Our Lady of Guadalupe appeared in 1531 to Juan Diego, a poor Indian and recent Christian convert. She told him she wanted him to go to the bishop and have a church built on Tepeyac Hill. The lowly Juan Diego was turned away. He told the Virgin to send someone else. When his uncle become deathly ill, Juan Diego went in search of a priest instead of returning to the bishop, trying to avoid the Virgin by walking another way around the hill. She appeared anyway, declared that Juan Diego’s uncle was already cured and sent him, again, to the bishop, telling him to take flowers as a sign. She herself tied the flowers into his cloak, or tilma. When Juan Diego unwrapped the cloak, he and the bishop were shocked to find a perfect image of the Virgin on the cloak under the flowers.
In the image, she is dark skinned, pregnant, and surrounded by stars. She stands in front of the sun’s rays, a commonly known symbol of an Aztec god, symbolically eclipsing his power as she looks lovingly down on her people. Millions of pilgrims still flock to Tepeyac to see the tilma.

FOREST – This 2012 photo shows a procession honoring Our Lady of Guadalupe from the Scott County Courthouse to St. Michael Parish. Rebecca Read-Wahidi conducted her doctoral research on the link between devotion and health in this community.(Mississippi Catholic file photo)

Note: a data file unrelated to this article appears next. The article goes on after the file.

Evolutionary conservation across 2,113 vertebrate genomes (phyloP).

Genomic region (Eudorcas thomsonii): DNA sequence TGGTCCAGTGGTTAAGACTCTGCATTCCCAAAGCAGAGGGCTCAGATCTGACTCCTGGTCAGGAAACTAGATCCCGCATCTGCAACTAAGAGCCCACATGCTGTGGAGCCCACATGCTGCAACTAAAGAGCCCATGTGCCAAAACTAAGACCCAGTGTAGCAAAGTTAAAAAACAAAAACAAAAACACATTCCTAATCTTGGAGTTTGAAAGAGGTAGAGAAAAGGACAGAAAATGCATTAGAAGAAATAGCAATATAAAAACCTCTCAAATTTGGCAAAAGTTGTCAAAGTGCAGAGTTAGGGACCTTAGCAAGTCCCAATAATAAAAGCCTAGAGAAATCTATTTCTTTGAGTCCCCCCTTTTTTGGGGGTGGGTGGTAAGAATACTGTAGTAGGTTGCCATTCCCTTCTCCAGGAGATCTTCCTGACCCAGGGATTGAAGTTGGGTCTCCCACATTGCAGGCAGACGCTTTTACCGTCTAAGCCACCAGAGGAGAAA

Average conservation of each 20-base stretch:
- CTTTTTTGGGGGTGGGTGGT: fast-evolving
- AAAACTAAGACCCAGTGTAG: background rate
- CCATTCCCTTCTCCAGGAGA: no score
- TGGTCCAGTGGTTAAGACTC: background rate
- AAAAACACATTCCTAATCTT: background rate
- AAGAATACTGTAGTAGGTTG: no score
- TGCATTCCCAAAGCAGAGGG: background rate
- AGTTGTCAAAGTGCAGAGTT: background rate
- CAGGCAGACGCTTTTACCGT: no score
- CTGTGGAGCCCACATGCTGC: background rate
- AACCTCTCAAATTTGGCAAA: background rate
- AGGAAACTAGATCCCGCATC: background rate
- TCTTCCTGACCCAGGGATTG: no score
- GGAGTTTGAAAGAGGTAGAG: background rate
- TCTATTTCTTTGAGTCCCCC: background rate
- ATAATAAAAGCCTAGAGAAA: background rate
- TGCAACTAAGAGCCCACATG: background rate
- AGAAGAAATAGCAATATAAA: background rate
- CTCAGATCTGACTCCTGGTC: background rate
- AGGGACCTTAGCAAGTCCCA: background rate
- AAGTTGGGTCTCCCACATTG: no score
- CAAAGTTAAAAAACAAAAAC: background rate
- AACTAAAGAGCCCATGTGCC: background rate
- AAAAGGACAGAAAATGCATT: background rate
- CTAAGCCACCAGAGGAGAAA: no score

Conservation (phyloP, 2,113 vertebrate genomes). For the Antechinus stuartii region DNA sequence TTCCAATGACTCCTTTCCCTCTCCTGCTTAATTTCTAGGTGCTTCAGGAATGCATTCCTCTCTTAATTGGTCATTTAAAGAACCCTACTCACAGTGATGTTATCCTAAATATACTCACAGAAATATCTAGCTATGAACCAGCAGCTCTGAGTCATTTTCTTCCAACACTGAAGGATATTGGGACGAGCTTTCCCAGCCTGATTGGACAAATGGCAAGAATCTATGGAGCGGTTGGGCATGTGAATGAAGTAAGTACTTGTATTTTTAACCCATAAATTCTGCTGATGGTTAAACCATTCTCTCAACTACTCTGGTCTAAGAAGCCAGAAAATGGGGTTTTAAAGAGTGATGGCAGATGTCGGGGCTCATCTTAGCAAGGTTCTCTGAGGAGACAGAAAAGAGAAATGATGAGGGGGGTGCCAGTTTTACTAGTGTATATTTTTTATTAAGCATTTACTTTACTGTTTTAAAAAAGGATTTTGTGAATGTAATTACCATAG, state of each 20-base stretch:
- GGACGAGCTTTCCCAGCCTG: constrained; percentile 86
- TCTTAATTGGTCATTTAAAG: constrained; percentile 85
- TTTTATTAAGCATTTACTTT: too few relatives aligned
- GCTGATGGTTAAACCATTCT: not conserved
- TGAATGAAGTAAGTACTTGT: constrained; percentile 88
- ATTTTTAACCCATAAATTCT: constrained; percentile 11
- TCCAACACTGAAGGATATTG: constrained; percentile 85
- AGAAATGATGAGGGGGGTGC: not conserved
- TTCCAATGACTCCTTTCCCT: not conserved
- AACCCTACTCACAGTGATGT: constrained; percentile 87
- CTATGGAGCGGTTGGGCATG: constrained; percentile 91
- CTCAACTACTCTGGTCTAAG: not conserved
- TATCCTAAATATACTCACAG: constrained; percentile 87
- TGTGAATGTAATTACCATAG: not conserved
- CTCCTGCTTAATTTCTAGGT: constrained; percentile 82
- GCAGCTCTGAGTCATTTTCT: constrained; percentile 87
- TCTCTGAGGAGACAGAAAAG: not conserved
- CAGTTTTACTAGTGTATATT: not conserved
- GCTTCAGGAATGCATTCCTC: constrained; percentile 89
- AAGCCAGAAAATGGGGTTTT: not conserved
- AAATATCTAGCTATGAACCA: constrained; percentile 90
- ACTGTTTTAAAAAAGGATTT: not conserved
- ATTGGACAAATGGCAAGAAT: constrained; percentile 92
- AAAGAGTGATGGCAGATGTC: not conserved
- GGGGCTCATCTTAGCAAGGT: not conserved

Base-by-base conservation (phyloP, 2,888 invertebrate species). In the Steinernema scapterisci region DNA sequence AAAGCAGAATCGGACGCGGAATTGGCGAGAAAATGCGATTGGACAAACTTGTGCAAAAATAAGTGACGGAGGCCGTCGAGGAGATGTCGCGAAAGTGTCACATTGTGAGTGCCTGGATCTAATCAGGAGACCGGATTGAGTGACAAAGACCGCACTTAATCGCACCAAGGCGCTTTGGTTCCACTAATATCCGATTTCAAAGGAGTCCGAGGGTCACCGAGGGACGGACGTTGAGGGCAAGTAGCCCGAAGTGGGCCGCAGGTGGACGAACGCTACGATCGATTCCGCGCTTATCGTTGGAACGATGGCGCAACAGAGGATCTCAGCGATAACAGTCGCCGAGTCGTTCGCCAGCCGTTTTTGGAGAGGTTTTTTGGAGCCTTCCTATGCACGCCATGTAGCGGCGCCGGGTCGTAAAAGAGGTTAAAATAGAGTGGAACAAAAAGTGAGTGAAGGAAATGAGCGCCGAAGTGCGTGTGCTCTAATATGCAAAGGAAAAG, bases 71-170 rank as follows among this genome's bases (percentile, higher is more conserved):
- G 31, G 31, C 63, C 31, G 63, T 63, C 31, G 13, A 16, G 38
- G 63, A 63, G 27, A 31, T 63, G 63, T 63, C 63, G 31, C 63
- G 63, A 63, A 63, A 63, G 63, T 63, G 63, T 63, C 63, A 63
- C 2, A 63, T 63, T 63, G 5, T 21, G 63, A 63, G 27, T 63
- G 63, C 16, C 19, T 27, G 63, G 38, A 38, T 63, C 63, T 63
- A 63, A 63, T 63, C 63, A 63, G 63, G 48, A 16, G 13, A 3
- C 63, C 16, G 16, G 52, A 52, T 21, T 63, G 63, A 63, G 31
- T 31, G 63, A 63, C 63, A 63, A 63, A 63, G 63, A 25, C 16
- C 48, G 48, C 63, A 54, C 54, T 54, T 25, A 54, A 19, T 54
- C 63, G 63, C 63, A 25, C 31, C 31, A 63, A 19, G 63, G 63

Read-Wahidi studied at Mississippi State University. Her Spanish studies took her to Mexico where she was exposed to the pervasive devotion to Our Lady of Guadalupe. “While I was there, I became interested in Mexican Catholicism because it was different than what I was familiar with,” she said. When she returned home, she began to see the Virgin in her own hometown.
“It is really fascinating to me because it really is a contrast in Mississippi – which is very Protestant. Here is this Mexican feast being carried out in the streets of a Mississippi town,” she said. Read-Wahidi wrote her master’s thesis about Our Lady of Guadalupe and migrant communities in Mississippi. She expanded upon her earlier thesis while studying for a doctorate in biocultural medical anthropology at the University of Alabama. “I liked going there because I could continue working with the same community,” Read-Wahidi said. “I went from (looking at) the celebration itself into how they use it to deal with stress, specifically immigration stress,” she added.
The sisters in Morton welcomed her, introducing her to the community and facilitating meetings. Read-Wahidi developed a survey to gauge the impact of their faith on their health.